http://blog.flametreepublishing.com/fan ... 0002493434

Wonderful news, Becky! Your first pro sale, and to a hardcover anthology at that! This is a great publisher with a fast turnaround from purchase to publish. You won't have long to wait, and it's the greatest feeling holding a REAL BOOK with your story in it. As Dean Wesley Smith once said to me...YOU'RE A PUBLISHED WRITER!

You are also the very first challenge beastie in our RELEASE THE KRAKENS Vol. 37 challenge to sell a story to a respectable market, and to a pro market at that! Well done! You've proven that dedication combined with the application of accurate knowledge produces winning results! I promised at least one of you in this challenge would get their first pro sale, and YOU made my prophecy come true! That deserves a reward. For showing the Wulf Pack how it's done, I hereby award you a signed copy of the double issue anthology TERRA! TARA! TERROR! that featured my award-winning story, "War Dog." You will also receive two collector buttons from Writers of the Future Vol. 35, one featuring the iron robot, the other featuring Super-Duper Moongirl with her dog Moon Dawdler. Well done!

Enjoy the feeling. For a writer, there is no greater feeling than holding a book in hand with your story in it. Well, wait a minute, there is one feeling that's greater. Having a fan hold your book out to you, trembling as they ask you to sign it for them. Enjoy! You worked hard for this!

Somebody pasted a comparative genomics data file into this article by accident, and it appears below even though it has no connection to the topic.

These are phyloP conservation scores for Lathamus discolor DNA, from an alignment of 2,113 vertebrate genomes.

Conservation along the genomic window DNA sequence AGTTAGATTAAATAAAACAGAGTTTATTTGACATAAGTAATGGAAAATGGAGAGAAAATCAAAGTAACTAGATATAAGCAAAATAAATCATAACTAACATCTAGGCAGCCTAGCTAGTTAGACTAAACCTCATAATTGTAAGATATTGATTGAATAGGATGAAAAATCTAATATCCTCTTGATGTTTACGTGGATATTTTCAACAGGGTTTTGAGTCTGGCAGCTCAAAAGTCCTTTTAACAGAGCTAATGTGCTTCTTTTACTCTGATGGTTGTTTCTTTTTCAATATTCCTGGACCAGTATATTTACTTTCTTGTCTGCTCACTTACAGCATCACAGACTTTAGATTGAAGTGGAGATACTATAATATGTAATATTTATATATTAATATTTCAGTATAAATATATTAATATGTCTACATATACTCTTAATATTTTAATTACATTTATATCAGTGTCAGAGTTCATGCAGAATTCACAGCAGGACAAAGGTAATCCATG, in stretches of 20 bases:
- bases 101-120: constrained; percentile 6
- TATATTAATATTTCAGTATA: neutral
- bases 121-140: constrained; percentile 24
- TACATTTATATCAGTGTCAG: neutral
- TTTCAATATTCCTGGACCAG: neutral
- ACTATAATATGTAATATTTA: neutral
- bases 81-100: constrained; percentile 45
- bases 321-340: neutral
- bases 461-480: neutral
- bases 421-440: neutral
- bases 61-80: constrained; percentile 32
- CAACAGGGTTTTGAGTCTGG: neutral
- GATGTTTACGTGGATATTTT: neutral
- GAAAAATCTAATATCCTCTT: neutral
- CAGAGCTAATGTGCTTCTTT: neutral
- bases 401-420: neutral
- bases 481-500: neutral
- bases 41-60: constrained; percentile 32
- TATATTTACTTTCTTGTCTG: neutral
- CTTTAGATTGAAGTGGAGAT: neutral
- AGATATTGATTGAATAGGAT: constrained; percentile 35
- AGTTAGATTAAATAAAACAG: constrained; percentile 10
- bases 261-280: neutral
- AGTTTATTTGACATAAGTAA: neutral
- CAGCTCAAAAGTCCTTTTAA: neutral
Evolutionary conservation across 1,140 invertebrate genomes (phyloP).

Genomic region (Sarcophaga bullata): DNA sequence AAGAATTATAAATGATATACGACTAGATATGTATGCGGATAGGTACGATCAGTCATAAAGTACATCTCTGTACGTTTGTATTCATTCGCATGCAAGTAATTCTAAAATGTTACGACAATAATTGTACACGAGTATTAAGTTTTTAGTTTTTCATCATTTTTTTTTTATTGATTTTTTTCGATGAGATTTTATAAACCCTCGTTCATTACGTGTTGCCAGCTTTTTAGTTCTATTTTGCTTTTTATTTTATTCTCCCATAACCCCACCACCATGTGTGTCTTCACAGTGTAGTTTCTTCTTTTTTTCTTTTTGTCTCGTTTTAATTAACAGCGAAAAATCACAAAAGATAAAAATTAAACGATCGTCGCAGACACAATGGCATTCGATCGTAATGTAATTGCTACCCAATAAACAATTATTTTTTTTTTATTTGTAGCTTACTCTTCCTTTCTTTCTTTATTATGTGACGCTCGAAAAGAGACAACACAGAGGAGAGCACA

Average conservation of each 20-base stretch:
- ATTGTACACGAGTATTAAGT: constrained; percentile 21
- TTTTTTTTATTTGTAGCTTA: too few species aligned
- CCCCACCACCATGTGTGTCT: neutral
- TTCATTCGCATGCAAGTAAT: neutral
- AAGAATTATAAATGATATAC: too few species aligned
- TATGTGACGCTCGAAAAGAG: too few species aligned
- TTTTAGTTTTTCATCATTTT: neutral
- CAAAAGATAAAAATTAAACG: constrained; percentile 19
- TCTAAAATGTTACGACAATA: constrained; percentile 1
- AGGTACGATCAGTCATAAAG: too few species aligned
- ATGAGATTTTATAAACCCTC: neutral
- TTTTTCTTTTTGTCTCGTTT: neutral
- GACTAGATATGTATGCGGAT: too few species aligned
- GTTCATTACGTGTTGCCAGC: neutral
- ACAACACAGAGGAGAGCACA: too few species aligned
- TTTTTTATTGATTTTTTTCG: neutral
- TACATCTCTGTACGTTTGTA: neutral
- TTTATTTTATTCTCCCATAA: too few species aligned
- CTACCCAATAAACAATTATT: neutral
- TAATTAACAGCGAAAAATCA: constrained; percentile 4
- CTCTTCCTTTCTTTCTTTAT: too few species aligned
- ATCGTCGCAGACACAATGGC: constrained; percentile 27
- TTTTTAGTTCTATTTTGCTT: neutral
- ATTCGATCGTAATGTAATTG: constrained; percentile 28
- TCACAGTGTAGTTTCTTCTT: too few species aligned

Let's hear it for Becky! She just ran to the head of the pack and showed us how it's done! And if she can do it, so can we ... we're all of the same blood!

Howl, wolves! We have prey to take down!

All the beast,

Beastmaster Moon

Click here to JOIN THE WULF PACK!
"Muzik Man" wins Best SFF Story of 2020! Read it in Best of Deep Magic Anthology Two! Includes stories by Super Secrets' alumni KD Julicher and Brittany Rainsdon!
You know WotF Workshop's 24-hour story exercise? Want to see what I wrote? It's about to be released in the pro-pay anthology THINGS WITH FEATHERS. Order HERE!
I've been invited back to Fyrecon Online to teach my Zoom master workshops Nov. 18th—21st. Four to chose from! Which one will help you level up? Explore HERE ... but you better hurry. They always sell out and are already half full!

ReplyQuote
Topic starter Posted : November 2, 2019 12:05 pm
Wulf Moon
(@wulfmoon)
Platinum Plus Member Moderator
Posts: 2330

Moon’s SUPER SECRET #37: Aim Your Baby Kraken at a Ship it Can Take Down!
Copyright 2019 by Wulf Moon

So you’ve released all your baby krakens from their chained-up crates, and they’re in your hair! You’ve got to get some of these cephalopods out from underfoot so you can have a little peace! But you’re a good papa, you want your little monsters to become infamous, so you study your charts and and flip through your copy of Nautical Vessels for Dummies. Lo and behold, you find the biggest ship of the line. Here’s a good un’! One-hundred-twenty-eight cannons on three decks with 1,280 sailors to chop your wee kraken’s arms off. It’s a million-to-one shot, but won’t the other kraken parents be green with envy if your boy can take such a mighty ship down!